EU Lawmaker Wants Standard Regulations to Allow 'Passport' for ICOs

One European lawmaker wants to standardize ICO regulations, thereby making it easier for projects to raise funding across the EU.

AccessTimeIconSep 9, 2018 at 10:00 a.m. UTC
Updated Sep 13, 2021 at 8:21 a.m. UTC

A European lawmaker believes that new regulations for initial coin offerings (ICOs) are the key to making them more "accessible" within the European Union.

Ashley Fox, a Member of the European Parliament (MEP), held a meeting on Tuesday to discuss proposed regulations that would set in place new rules for ICOs and, more specifically, the people and businesses that conduct them.

Fox said that the rules would be voluntary for projects that engage in token sales, though he hopes that companies will want to abide by them if they are adopted.

The MEP's proposal would limit the proceeds for ICOs to 8 million euros, mandate know-your-customer/anti-money laundering rules, and provide token startups with access to the entire EU, he explained in an exclusive interview with CoinDesk.

"What I'm aiming to do is bring transparency to ICOs, allowing intermediaries to perform the required due diligence. And the effect of this will be to provide an EU-wide law which gives a passport to the whole market," he said. 

As time goes by, he added, more companies may wish to be regulated under the framework.

Fox went on to say:

"ICOs can carry on, but if they don't fill the [criteria], they won't benefit. [Introducing the regulations] will give them a passport to the whole of the EU market, and I also think it increases transparency. Right now you have 28 countries, some have national rules for raising money and some don't have any rules at all. If you raise money in France, for example, you can only use that money in France."

Banking boon?

The benefit of Fox's regulation, he contended, is that companies that do abide by the rules will have access to a wider market.

Banks and other financial institutions in the European Union are also looking forward to the rules, said Lavan Thasarathakumar, a policy advisor to Fox and secretary to the Innovation Group. He said the group spoke to financial institutions and one of the issues that surfaced repeatedly was that of due diligence.

If token projects adhere to stricter KYC/AML controls, banks may be more willing to provide services, though this is "by no means" a guarantee at present, he said.

Indeed, banks are seemingly interested in holding cryptocurrencies directly, should the industry be more regulated than it is today. European Banking Authority director of banking markets, innovation and consumers Piers Haben, speaking at Tuesday's earlier hearing on Fox's proposed regulation, said the agency had been discussing the topic with financial institutions.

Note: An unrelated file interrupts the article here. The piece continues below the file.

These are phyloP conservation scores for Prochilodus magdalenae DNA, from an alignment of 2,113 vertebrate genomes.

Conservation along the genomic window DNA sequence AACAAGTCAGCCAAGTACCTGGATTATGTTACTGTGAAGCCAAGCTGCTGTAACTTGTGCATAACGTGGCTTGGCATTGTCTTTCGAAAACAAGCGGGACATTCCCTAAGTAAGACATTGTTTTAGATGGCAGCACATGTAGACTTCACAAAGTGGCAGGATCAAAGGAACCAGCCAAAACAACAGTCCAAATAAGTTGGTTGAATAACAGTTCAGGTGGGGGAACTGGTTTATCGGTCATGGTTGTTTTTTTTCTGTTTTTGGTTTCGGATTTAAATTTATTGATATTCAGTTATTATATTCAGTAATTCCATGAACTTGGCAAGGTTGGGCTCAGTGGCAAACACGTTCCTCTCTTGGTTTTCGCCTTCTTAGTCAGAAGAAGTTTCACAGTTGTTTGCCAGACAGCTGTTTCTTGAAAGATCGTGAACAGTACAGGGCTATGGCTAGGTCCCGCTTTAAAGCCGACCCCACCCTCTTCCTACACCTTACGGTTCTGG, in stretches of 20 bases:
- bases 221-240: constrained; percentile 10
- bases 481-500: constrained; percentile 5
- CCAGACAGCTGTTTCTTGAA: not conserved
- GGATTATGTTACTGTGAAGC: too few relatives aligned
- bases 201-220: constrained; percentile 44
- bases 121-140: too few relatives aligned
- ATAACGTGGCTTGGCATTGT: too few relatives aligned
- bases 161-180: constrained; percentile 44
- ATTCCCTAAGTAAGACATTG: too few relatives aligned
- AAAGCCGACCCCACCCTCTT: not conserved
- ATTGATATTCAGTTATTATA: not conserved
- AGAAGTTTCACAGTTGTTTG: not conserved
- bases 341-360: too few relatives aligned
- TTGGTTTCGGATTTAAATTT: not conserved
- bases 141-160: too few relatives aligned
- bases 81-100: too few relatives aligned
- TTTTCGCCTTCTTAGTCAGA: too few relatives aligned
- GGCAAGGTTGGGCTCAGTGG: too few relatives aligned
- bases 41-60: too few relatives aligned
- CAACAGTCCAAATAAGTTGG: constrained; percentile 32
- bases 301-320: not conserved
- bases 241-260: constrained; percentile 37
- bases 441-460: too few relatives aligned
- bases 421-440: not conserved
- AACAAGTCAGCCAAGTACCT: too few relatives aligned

"We're looking at in particular how financial institutions are engaging in cryptos. Financial institutions tell us they do want to hold cryptos … for two reasons. Not in order to make money, but to get to grips better with the technology … and secondly, they want to hold cryptos so they themselves can invest in ICOs," he said at the time.

Looking ahead

The draft proposal was published earlier this month, and members met to discuss it on Tuesday. Now, lawmakers have a week to suggest any amendments, Fox said. After those are presented, the group will meet again to discuss any changes.

In November, the full Committee on Economic and Monetary Affairs will meet to debate and vote on both the original proposal and any amendments made. A plenary meeting would then decide the official position for the European Parliament near the end of November or beginning of December.

Simultaneously, the European Council will develop a position on the proposal. Sometime at the beginning of next year, the two bodies would have to then reconcile any differences in their positions, with a final vote to approve or disapprove the regulation coming by the end of February, Fox expects.

He demurred when asked what changes he thought might be forthcoming.

"I don't know what parts of my report colleagues will object to yet," he noted. "I think it's a good report, I'm not looking to change any parts of it."

One argument made during Tuesday's meeting was that the €8 million limit was too low, with some lawmakers suggesting a €10 million limit instead. However, this could make the adoption process more complicated, Fox said, explaining:

"The reason I came to the conclusion for the 8 million euros … was it was in line with the Prospectus Directive. And if we were to go above that limit, we would need to change other pieces of legislation. I think [a] 1 million limit is too low … but I don't see a consensus for going above 8 million yet."

Because the regulations would be voluntary, ICOs can still raise more than 8 million euros if they need – they just won't receive the benefits, Fox said.

Ashley Fox image via Jordan Greenaway


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